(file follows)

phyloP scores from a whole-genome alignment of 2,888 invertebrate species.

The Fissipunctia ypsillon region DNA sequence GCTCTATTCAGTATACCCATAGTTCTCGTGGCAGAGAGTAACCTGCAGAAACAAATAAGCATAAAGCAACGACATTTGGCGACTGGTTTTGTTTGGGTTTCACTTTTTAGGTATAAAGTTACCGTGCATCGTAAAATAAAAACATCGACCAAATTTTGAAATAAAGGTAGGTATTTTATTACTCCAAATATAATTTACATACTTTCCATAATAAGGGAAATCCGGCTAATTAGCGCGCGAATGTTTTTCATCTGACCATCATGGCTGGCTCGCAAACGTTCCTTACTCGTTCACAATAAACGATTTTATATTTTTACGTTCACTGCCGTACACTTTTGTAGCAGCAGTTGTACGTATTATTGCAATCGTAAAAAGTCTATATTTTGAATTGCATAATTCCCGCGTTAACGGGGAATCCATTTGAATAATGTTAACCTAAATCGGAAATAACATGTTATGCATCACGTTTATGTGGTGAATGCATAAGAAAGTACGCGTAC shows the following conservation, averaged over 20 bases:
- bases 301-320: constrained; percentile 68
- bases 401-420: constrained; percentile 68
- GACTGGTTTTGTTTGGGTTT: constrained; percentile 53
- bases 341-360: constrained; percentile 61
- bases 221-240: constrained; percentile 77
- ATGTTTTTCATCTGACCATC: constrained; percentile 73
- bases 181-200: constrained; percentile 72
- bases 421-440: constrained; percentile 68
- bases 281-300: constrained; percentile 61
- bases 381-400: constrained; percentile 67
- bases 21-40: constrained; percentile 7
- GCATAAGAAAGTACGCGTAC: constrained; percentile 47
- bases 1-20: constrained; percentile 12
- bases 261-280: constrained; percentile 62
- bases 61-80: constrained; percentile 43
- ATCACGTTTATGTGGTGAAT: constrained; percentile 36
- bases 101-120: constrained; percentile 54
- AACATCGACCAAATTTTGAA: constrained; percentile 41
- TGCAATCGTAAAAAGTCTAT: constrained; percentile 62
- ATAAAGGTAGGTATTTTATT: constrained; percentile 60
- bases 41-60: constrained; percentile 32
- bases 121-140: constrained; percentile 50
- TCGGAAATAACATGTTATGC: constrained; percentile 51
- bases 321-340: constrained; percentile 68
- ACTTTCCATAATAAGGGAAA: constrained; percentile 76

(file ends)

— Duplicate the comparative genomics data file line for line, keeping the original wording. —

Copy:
phyloP scores from a whole-genome alignment of 2,888 invertebrate species.

The Fissipunctia ypsillon region DNA sequence GCTCTATTCAGTATACCCATAGTTCTCGTGGCAGAGAGTAACCTGCAGAAACAAATAAGCATAAAGCAACGACATTTGGCGACTGGTTTTGTTTGGGTTTCACTTTTTAGGTATAAAGTTACCGTGCATCGTAAAATAAAAACATCGACCAAATTTTGAAATAAAGGTAGGTATTTTATTACTCCAAATATAATTTACATACTTTCCATAATAAGGGAAATCCGGCTAATTAGCGCGCGAATGTTTTTCATCTGACCATCATGGCTGGCTCGCAAACGTTCCTTACTCGTTCACAATAAACGATTTTATATTTTTACGTTCACTGCCGTACACTTTTGTAGCAGCAGTTGTACGTATTATTGCAATCGTAAAAAGTCTATATTTTGAATTGCATAATTCCCGCGTTAACGGGGAATCCATTTGAATAATGTTAACCTAAATCGGAAATAACATGTTATGCATCACGTTTATGTGGTGAATGCATAAGAAAGTACGCGTAC shows the following conservation, averaged over 20 bases:
- bases 301-320: constrained; percentile 68
- bases 401-420: constrained; percentile 68
- GACTGGTTTTGTTTGGGTTT: constrained; percentile 53
- bases 341-360: constrained; percentile 61
- bases 221-240: constrained; percentile 77
- ATGTTTTTCATCTGACCATC: constrained; percentile 73
- bases 181-200: constrained; percentile 72
- bases 421-440: constrained; percentile 68
- bases 281-300: constrained; percentile 61
- bases 381-400: constrained; percentile 67
- bases 21-40: constrained; percentile 7
- GCATAAGAAAGTACGCGTAC: constrained; percentile 47
- bases 1-20: constrained; percentile 12
- bases 261-280: constrained; percentile 62
- bases 61-80: constrained; percentile 43
- ATCACGTTTATGTGGTGAAT: constrained; percentile 36
- bases 101-120: constrained; percentile 54
- AACATCGACCAAATTTTGAA: constrained; percentile 41
- TGCAATCGTAAAAAGTCTAT: constrained; percentile 62
- ATAAAGGTAGGTATTTTATT: constrained; percentile 60
- bases 41-60: constrained; percentile 32
- bases 121-140: constrained; percentile 50
- TCGGAAATAACATGTTATGC: constrained; percentile 51
- bases 321-340: constrained; percentile 68
- ACTTTCCATAATAAGGGAAA: constrained; percentile 76